Originally Posted by Sic_Fitzravia
so its not necessary to follow the scales..ive tried writing the basslines by scales but it doesnt sound really walking if u know what i mean. this walking bass style can also be done on augmented and diminshed chords am i wrong?
trying to add some variety in my songwriting. thanks for the feedback.
The idea of a walking bass is to mark out the chord tones, starting with the root, but to use smooth transitions between chords.
Normally (for notes between chord tones) you'd go with the scale of the key, but chromatic passing notes are very common in jazz lines - esp half-steps up or down to land on the next chord root.
IOW, you look at the start of the chord and the end of it begin with. Root first (almost certainly), and as a final note use one that will move smoothly to the root of the next
chord. (Doesn't have to be a half-step move every time - variety is another important consideration in good walking lines.)
Then for the notes in between, just work out a good line to get from the 1st note to the last 1, incorporating chord tones on strong beats if you can. In between chord tones, use diatonic scale notes.
E.g., a typical line is 1-2-3-5 (on a major or minor chord), whereas in rock you're more likely to see 1-3-5-6. (IOW, a 6th as an additional passing note rather than a 2nd.)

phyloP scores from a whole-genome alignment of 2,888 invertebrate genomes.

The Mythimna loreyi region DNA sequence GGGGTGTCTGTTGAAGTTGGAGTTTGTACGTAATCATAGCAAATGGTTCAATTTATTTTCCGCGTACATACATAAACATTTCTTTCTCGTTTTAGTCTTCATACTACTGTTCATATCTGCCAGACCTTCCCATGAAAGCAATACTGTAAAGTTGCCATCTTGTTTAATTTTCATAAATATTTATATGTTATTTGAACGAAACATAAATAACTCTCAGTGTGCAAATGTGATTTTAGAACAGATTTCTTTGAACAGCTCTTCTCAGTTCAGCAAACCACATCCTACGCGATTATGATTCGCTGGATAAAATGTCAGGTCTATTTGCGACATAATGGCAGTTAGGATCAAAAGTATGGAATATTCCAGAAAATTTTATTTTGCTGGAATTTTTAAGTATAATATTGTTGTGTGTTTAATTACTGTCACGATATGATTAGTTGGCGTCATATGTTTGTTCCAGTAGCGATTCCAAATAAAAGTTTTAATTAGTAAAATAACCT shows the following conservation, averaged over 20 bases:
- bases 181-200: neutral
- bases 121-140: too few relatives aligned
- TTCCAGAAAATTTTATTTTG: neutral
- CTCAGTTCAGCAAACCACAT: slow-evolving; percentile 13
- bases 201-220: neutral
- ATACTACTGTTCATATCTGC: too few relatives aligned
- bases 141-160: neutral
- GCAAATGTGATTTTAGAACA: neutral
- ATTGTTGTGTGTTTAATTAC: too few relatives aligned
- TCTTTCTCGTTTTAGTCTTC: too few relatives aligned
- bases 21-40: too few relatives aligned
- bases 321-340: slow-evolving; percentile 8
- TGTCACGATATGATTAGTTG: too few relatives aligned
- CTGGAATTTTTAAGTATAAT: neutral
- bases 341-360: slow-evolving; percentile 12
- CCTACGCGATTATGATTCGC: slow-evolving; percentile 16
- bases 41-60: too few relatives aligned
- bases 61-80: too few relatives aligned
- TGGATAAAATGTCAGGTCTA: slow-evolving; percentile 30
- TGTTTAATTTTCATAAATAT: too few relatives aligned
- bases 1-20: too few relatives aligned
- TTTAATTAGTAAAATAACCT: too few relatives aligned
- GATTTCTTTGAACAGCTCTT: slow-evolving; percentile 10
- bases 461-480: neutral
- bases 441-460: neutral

But of course, in any style, you can choose whatever you like the sound of!
If you only have 2 beats per chord, root and 5th is usually preferred. If it's 4 beats, go for 3rd or 5th on beat 3 (next strongest beat after 1), leaving beat 4 to provide the link note to the next chord root. Commonly this will be a major 3rd (to rise a half-step to the next root) or a b5 (to descend a half-step). This is regardless of whether the chord is major, minor or diminished.
E.g., a line joining Dm7 to G7 could go D-E-F-F#-G, or D-F-A-Ab-G. Both F# and Ab are chromatic to Dm7, of course, but they each provide good moves to G.
And yes, of course you can (and should) create walking lines for aug and dim chords as much as for other chords.
With aug and dim chords, of course, any note can be the root, so you have more flexibility there...
In jazz you won't get an aug or dim chord lasting more than a bar, and rarely more than 2 beats - so they're not normally a huge challenge!
Usually you can use plain arpeggios for these chords, but if you need passing notes between chord tones:
For aug chords (or 7#5s) use whole tone steps; for dim chords, use passing notes a half-step below any chord tone. (IOW, use the wholetone scale for 7#5s and the whole-half dim scale for dim7 chords.)
Incidentally, walking bass as such is not so much the province of the songwriter, more of the constantly improvising jazz bassist. Even a rock or blues bassist would prefer to make up their own line than have it written.
Perhaps you're more interested in bass voice movement? IOW, creating melodic bass parts than don't necessarily stick to roots?
In a minor key (you mentioned A minor), you have some interesting options because of the variability of the 6th and 7th (thanks to harmonic and melodic minor).
E.g., under an Am chord, the bass can go A-G-F-E, A-G-F#-F-E, A-G#-G-F#-F-E, etc. This will normally suggest other chords on top, but will work with a held Am chord. Commonly they run at 2 beats per note.
These kind of lines are often part of compositions (eg My Funny Valentine, This Masquerade, Stairway to Heaven...), as opposed to the ad lib lines that the term "walking bass" normally refers to.